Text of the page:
It must be recognized that there were no uniform laws in Europe or the United States prohibiting the use of these narcotic drugs during the 19th century.
A Surgeon/ Cocaine Addict in the 1800s
Cocaine came to the attention of the medical community, not because of its addictive effects, but because it was discovered to be a powerful local anesthetic when injected under the skin for surgical procedures or dropped into the eye for ophthalmologic procedures that were being performed at the time.
Addiction became more evident in the medical profession through its use by a renowned American general surgeon in the late 1800s by the name of William Halsted. He pioneered a number of surgical procedures including the radical mastectomy for breast cancer, gall bladder surgery and other significant procedures. He also encouraged the use of gowns, gloves and pre-surgical scrubbing to prevent postoperative infections.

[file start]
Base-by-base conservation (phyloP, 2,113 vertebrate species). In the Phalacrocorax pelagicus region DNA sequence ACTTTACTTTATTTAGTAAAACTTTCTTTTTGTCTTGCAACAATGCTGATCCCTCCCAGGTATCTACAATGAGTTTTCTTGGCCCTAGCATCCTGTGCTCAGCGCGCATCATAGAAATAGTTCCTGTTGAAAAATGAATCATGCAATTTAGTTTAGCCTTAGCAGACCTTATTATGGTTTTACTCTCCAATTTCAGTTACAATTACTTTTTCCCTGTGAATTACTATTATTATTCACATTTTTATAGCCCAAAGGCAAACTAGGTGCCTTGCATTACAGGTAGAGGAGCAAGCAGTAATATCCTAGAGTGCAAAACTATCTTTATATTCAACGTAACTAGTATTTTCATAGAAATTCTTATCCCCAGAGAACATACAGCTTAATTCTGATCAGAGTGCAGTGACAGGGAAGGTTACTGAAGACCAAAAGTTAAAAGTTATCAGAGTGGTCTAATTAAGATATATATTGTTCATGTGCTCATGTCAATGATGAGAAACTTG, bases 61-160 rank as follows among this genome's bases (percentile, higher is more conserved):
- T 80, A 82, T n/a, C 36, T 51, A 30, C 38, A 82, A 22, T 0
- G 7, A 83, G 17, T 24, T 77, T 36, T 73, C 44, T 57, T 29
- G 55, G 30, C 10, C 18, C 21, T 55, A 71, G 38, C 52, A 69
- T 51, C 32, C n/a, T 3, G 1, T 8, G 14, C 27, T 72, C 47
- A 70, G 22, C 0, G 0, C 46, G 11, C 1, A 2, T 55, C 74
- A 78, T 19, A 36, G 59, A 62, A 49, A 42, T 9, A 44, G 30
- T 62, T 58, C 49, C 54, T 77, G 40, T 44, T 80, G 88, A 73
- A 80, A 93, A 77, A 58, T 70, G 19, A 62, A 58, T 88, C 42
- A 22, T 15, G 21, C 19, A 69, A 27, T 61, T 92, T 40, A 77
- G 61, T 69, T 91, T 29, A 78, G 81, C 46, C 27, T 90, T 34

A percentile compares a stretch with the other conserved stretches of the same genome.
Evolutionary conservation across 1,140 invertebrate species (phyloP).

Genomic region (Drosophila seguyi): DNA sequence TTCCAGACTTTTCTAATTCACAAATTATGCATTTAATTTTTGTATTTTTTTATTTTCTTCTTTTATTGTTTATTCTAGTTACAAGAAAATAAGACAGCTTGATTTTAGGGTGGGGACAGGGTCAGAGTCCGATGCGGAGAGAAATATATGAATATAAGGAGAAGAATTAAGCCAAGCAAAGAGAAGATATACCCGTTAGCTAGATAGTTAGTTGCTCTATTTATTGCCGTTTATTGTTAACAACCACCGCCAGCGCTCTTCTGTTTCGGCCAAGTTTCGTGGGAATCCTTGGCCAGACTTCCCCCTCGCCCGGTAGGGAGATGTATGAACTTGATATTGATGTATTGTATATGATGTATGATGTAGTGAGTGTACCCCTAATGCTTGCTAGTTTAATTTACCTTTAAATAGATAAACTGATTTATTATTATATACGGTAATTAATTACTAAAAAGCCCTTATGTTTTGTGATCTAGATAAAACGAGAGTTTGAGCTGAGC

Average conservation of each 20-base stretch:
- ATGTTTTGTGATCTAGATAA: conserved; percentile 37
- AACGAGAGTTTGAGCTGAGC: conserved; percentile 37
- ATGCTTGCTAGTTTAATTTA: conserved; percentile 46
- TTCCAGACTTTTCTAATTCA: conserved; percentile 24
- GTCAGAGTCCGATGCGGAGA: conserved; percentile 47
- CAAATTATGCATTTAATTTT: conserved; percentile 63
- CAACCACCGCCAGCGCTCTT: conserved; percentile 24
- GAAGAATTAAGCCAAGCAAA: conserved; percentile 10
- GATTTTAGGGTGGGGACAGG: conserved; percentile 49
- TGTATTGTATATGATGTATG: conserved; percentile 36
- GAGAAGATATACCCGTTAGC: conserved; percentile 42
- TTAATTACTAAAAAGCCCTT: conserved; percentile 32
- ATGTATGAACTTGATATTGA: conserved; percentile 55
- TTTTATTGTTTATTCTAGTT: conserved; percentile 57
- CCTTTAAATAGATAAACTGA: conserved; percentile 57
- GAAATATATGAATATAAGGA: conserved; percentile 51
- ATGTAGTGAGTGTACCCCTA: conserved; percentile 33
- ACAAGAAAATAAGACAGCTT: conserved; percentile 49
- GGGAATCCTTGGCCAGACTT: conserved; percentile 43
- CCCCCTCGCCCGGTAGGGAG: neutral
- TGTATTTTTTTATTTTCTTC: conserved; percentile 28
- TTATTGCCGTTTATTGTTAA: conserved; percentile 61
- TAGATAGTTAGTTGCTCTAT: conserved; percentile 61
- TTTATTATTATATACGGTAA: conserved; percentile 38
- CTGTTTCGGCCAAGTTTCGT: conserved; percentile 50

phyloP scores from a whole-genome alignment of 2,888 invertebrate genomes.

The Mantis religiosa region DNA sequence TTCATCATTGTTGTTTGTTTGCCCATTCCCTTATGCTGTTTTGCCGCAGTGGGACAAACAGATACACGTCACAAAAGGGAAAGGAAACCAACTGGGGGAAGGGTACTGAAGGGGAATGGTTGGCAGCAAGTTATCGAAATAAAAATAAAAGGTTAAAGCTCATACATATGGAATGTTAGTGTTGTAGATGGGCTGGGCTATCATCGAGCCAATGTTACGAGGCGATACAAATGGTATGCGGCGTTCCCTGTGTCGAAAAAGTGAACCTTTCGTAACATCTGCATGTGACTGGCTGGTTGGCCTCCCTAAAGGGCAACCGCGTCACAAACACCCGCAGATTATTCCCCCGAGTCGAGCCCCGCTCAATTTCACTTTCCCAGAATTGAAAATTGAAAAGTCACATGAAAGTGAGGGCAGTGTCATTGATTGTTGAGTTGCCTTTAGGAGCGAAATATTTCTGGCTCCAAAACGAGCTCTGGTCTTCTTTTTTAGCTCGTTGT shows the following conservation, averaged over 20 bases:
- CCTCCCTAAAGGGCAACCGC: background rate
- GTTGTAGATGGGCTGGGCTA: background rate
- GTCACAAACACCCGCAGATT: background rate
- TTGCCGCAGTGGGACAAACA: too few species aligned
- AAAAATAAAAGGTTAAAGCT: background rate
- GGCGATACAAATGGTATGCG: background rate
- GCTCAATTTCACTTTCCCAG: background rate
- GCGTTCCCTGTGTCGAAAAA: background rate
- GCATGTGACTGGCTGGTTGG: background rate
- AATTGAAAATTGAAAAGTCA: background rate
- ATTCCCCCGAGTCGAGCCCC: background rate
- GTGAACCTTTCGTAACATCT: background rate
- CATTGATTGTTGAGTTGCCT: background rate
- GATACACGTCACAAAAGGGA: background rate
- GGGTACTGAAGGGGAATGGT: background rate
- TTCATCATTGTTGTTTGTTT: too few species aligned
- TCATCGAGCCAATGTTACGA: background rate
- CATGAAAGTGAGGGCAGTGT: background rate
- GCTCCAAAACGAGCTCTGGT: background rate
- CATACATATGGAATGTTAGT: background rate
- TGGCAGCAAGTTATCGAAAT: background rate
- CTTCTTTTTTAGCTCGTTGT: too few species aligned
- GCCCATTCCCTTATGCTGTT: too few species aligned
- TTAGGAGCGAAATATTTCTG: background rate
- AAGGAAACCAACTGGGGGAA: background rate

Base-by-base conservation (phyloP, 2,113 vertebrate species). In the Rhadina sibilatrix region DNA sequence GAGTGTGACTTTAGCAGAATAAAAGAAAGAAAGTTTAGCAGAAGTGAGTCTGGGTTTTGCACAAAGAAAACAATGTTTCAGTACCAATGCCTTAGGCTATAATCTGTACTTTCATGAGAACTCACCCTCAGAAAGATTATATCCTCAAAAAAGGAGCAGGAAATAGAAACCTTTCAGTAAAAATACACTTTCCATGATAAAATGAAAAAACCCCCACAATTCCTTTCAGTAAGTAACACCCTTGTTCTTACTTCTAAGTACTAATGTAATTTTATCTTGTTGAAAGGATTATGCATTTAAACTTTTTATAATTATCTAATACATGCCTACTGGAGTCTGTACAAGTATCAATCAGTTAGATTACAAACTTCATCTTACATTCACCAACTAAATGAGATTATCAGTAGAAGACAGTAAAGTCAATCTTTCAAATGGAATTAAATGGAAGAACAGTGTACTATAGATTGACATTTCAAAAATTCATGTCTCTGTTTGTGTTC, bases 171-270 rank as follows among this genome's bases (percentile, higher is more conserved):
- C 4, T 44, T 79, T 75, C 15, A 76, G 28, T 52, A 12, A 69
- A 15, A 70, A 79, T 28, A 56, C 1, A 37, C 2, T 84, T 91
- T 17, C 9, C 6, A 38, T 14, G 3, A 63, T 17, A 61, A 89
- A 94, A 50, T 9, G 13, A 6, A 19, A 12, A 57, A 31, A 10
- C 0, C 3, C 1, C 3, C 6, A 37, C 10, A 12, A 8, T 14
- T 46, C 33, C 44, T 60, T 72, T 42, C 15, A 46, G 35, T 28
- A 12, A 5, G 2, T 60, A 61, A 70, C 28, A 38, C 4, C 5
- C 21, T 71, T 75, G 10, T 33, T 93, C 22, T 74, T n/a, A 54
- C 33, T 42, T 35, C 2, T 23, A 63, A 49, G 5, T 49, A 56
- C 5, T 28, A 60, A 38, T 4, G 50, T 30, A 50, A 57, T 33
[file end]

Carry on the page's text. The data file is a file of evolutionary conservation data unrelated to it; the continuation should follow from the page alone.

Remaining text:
His contact with cocaine occurred through his experimentation with the substance as a local anesthetic, finding that cocaine injected in or near a nerve would cause significant anesthesia. In developing this procedure, he often used it on himself as well as directing his surgical residents to experiment with it. Through this use, Halsted became addicted to the drug and fostered addiction in a number of those surgical residents who were involved with his cocaine experimentation.
His colleagues recognized his extraordinary abilities as a surgeon, but every effort to rid him of his cocaine addiction was of no avail. One close friend arranged a lengthy overseas ocean cruise to keep him away from the substance. However, Halsted later relapsed, and it was evident to his colleagues that his extraordinary abilities were being compromised by his addiction.
At this point in his life, he switched to morphine sulfate, another addictive drug that he found he could take in lower doses and still satisfy his dependence, allowing him to continue his surgical practice with the same extraordinary abilities as before he became dependent on cocaine.